The standard of care for mental health providers is defined on a case-by-case basis by expert witnesses who attest to what a similarly trained clinician (with a similar case and in a similar setting) would do. An expert witness is hired by the plaintiff’s attorney to argue that the defendant did not meet this standard of care. The burden of proof lies with the plaintiff. In turn, the defendant’s lawyer hires their expert witness who argues that the mental health provider actually did meet the standard of care.

What ensues is an unpleasant process of discovery of records and relevant documentation, interrogatories, and depositions of the major parties within the case. Many, if not most, malpractice cases do not make it to trial—they get dropped or settled—yet the process of litigation can be traumatic for the defendant.

How to Decrease Your Potential Exposure to Suicide-related Malpractice Liability

More than twenty-five years ago, I published a journal article about how mental health providers can decrease their exposure to malpractice liability related to suicide. The glib answer was, and is, to save every suicidal patient! In reality, tragically, this is not always possible.

What one can do, however, is provide the best possible care, which is both suicide-specific and well-documented. This can be readily accomplish in your routine clinical practice by developing and adhering to “usual and customary practices” that focus on four key pillars of competent clinical care for suicidal patients.

These key pillars are:
1) Routinely and thoroughly assess for suicidal risk, and document that risk within the ongoing medical record.
2) If your patient is suicidal, there should be a sufficient focus on suicidality within the treatment plan, the use of a stabilization plan, and ongoing discussions about lethal-means safety.
3) As a competent mental health provider, you cannot “drop the ball” on the topic of suicide within the ongoing course of care. This means that the issue of suicide should be routinely assessed, treated, and well-documented.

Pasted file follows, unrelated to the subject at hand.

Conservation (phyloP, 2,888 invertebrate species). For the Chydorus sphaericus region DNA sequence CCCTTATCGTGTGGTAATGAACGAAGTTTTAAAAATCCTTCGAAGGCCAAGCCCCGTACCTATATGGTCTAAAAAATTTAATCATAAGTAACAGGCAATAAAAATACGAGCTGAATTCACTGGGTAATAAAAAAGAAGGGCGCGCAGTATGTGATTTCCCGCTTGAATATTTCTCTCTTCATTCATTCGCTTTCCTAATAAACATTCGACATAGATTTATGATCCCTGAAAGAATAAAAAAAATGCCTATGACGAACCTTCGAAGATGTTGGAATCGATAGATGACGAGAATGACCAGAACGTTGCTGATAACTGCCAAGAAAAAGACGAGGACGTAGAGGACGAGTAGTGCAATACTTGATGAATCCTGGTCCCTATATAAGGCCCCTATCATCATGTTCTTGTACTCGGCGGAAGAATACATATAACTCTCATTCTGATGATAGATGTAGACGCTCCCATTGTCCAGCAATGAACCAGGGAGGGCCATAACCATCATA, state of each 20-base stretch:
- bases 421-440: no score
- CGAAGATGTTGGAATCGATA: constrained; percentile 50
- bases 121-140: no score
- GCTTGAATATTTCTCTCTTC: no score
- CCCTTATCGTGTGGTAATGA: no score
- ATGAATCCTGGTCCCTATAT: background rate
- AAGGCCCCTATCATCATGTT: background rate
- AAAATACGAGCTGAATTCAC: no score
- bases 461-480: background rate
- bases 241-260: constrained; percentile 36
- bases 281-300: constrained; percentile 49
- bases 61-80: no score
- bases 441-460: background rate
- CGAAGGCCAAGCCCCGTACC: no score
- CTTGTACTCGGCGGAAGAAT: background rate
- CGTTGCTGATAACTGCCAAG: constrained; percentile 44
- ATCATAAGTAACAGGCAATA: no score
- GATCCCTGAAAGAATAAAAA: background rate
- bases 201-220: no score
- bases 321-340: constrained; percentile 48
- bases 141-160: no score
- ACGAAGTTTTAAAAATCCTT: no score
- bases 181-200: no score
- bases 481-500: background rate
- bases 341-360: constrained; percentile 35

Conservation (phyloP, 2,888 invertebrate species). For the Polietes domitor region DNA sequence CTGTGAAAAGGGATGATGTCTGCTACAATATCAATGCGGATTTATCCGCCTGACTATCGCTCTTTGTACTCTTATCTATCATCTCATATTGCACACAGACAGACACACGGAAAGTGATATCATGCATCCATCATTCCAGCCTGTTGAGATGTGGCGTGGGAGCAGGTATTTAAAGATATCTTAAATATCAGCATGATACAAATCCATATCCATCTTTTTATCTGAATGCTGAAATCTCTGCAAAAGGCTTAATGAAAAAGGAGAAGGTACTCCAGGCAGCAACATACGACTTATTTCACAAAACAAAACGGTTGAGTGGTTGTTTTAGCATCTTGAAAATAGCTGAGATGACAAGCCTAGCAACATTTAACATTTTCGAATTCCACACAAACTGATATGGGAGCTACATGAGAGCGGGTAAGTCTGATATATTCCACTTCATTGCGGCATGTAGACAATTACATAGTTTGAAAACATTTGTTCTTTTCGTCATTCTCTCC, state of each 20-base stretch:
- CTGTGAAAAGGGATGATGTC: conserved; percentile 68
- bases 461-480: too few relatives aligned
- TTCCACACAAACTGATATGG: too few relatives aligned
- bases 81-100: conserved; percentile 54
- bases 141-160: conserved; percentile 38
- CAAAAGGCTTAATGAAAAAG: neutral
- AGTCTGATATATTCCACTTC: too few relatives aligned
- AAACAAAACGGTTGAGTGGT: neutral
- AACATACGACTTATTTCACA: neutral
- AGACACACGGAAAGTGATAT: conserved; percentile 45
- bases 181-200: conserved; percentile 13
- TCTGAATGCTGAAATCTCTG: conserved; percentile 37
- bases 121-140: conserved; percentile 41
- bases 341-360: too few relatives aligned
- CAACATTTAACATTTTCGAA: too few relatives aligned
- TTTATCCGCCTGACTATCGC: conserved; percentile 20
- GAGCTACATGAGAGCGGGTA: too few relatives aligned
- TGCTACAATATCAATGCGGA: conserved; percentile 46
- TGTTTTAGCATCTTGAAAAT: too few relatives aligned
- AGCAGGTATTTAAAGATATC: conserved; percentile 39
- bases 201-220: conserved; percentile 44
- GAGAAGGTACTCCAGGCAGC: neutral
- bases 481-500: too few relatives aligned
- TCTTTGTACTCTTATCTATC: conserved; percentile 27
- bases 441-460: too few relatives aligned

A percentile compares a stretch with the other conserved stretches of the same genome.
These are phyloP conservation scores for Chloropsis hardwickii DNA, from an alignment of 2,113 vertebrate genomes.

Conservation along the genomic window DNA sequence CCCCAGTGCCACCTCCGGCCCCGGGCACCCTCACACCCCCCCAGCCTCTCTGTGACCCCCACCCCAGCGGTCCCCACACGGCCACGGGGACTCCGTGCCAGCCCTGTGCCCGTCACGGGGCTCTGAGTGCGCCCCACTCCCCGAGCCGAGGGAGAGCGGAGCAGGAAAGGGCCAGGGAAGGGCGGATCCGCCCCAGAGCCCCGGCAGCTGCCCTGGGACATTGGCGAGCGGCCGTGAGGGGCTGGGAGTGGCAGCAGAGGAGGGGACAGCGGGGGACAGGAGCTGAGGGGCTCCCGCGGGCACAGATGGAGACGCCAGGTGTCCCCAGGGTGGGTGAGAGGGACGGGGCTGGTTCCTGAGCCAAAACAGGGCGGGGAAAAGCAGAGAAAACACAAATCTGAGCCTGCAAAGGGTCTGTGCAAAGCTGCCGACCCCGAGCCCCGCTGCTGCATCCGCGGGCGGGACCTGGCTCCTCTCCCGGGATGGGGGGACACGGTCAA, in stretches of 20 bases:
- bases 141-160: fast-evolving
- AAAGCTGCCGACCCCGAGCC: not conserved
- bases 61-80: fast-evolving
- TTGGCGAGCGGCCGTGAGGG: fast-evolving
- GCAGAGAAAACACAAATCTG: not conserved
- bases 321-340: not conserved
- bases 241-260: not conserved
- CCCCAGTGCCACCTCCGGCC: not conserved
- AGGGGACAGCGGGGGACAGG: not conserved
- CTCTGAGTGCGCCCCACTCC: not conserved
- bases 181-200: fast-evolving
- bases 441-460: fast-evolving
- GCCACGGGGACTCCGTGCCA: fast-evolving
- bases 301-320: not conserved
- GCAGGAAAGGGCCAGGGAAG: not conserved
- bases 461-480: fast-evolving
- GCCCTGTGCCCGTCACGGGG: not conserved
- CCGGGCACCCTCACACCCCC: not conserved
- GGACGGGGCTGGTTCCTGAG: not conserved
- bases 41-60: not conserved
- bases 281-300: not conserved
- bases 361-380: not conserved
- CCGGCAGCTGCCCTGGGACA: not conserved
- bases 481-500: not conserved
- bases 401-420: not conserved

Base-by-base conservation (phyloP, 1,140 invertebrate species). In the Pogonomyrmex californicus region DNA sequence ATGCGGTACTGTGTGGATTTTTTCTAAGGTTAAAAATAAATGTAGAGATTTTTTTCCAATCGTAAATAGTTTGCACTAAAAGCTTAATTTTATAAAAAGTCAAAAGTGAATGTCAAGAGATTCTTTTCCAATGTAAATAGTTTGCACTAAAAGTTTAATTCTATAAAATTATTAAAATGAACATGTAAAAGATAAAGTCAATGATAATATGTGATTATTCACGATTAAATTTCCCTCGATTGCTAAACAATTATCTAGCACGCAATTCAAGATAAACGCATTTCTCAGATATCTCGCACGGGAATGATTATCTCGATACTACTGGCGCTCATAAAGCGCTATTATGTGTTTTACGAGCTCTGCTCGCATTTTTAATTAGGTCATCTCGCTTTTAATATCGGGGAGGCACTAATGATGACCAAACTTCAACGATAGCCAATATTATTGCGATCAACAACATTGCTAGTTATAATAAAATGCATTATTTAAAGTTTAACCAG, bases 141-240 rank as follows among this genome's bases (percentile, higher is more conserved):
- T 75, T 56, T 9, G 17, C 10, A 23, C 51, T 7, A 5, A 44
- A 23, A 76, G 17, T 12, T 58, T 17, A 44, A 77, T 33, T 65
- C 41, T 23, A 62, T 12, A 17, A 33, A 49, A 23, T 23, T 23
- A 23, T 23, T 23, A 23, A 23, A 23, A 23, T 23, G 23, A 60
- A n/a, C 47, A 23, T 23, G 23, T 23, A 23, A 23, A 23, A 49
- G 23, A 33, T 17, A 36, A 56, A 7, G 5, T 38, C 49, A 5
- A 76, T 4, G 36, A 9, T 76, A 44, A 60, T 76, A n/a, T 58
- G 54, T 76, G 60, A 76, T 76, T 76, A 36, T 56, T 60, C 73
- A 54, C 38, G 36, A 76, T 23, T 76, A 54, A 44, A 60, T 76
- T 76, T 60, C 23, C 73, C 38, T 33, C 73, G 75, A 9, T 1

4) You need to seek consultation on cases of potential suicide and document the consultative input.

Fatal suicide outcomes in mental health care are difficult for everyone involved, including families, providers, and organizations. But such outcomes are not necessarily legitimate grounds for malpractice litigation. There is no guarantee that by following these relatively simple steps, you will not be sued in the event of a fatal suicide outcome. But such routine practices can reduce one’s risk of malpractice exposure to negligible levels. This is because plaintiff attorneys take malpractices cases on contingency, which means they do not make a great deal of money unless they win or settle the case.

Skip Simpson, one of the nation’s leading plaintiff attorneys, has noted that if mental health providers follow the steps listed above and diligently document their practices, there is little incentive for malpractice lawyers to pursue litigation. Why? Because if a provider does follow these steps, the central litigation question becomes: Where was the negligence? Mental health providers are not expected to be mind readers or miracle workers, with unlimited control over the behaviors of their patients. But they are expected to be competent and to meet or exceed the standard of care.

CAMS Integrates “Competent Care” into All Clinical Care

While mental health providers can readily follow the recommended steps described above, the use of CAMS ensures that these basic steps of competent care are “baked” into their clinical care practices. CAMS, which stands for “Collaborative Assessment and Management of Suicidality,” is an evidence-based approach for the assessment and treatment of suicidal risk.

While I have seen cases in which patients who received CAMS-guided care have died by suicide, I have never seen or heard of a successful case of malpractice against a provider who adherently used CAMS. I have in fact seen on a few occasions that the use of CAMS has directly discouraged the pursuit of malpractice litigation. More to the point, I have directly seen or heard about countless cases in which CAMS successfully helped suicidal patients walk back from the brink of self-destruction.

Within CAMS-care, all of the members of our team are dedicated to reliably providing the best possible mental health care for patients at risk of suicide. In most cases, that will result in saving a life and averting the hardship that befalls families—and providers—who lose someone to suicide.

About David A. Jobes Ph.D. ABPP

David A. Jobes Ph.D. ABPP
David Jobes, PhD, ABPP, is the founder of CAMS-care, LLC. He began his career in 1987 in the Counseling Center of the Catholic University of America, where he developed a suicide risk assessment tool for college students that evolved into CAMS. Dr. Jobes is now a Professor of Psychology and Associate Director of Clinical Training at Catholic; he has trained thousands of mental health professionals in the United States and abroad in evidence-based assessment and treatment of suicide risk and the use of CAMS.